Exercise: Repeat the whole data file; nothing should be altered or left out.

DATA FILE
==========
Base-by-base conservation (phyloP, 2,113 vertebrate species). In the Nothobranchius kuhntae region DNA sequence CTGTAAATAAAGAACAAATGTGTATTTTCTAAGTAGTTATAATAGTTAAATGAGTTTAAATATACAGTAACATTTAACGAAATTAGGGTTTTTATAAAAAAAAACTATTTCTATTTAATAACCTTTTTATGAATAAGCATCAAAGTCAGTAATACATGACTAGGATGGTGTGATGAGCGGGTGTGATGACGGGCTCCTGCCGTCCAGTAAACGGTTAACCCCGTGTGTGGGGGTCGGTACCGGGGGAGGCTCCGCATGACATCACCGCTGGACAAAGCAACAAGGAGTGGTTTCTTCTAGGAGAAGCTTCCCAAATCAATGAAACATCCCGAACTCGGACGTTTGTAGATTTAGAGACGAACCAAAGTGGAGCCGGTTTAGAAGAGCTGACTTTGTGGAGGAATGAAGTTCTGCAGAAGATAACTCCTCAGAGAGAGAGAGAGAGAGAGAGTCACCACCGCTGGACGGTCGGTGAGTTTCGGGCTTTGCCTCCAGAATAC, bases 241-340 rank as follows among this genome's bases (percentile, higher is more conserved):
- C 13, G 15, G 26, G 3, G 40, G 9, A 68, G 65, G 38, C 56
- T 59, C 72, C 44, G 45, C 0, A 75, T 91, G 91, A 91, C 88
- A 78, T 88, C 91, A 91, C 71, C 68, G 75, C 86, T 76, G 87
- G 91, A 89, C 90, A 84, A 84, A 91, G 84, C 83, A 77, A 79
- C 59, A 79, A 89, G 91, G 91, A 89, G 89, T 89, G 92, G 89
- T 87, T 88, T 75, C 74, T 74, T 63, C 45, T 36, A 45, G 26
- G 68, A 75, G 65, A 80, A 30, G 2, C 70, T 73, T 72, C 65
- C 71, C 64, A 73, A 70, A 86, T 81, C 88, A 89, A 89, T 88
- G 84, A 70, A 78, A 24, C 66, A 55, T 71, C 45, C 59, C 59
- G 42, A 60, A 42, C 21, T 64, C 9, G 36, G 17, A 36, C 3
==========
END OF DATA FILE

Base-by-base conservation (phyloP, 2,113 vertebrate species). In the Nothobranchius kuhntae region DNA sequence CTGTAAATAAAGAACAAATGTGTATTTTCTAAGTAGTTATAATAGTTAAATGAGTTTAAATATACAGTAACATTTAACGAAATTAGGGTTTTTATAAAAAAAAACTATTTCTATTTAATAACCTTTTTATGAATAAGCATCAAAGTCAGTAATACATGACTAGGATGGTGTGATGAGCGGGTGTGATGACGGGCTCCTGCCGTCCAGTAAACGGTTAACCCCGTGTGTGGGGGTCGGTACCGGGGGAGGCTCCGCATGACATCACCGCTGGACAAAGCAACAAGGAGTGGTTTCTTCTAGGAGAAGCTTCCCAAATCAATGAAACATCCCGAACTCGGACGTTTGTAGATTTAGAGACGAACCAAAGTGGAGCCGGTTTAGAAGAGCTGACTTTGTGGAGGAATGAAGTTCTGCAGAAGATAACTCCTCAGAGAGAGAGAGAGAGAGAGAGTCACCACCGCTGGACGGTCGGTGAGTTTCGGGCTTTGCCTCCAGAATAC, bases 241-340 rank as follows among this genome's bases (percentile, higher is more conserved):
- C 13, G 15, G 26, G 3, G 40, G 9, A 68, G 65, G 38, C 56
- T 59, C 72, C 44, G 45, C 0, A 75, T 91, G 91, A 91, C 88
- A 78, T 88, C 91, A 91, C 71, C 68, G 75, C 86, T 76, G 87
- G 91, A 89, C 90, A 84, A 84, A 91, G 84, C 83, A 77, A 79
- C 59, A 79, A 89, G 91, G 91, A 89, G 89, T 89, G 92, G 89
- T 87, T 88, T 75, C 74, T 74, T 63, C 45, T 36, A 45, G 26
- G 68, A 75, G 65, A 80, A 30, G 2, C 70, T 73, T 72, C 65
- C 71, C 64, A 73, A 70, A 86, T 81, C 88, A 89, A 89, T 88
- G 84, A 70, A 78, A 24, C 66, A 55, T 71, C 45, C 59, C 59
- G 42, A 60, A 42, C 21, T 64, C 9, G 36, G 17, A 36, C 3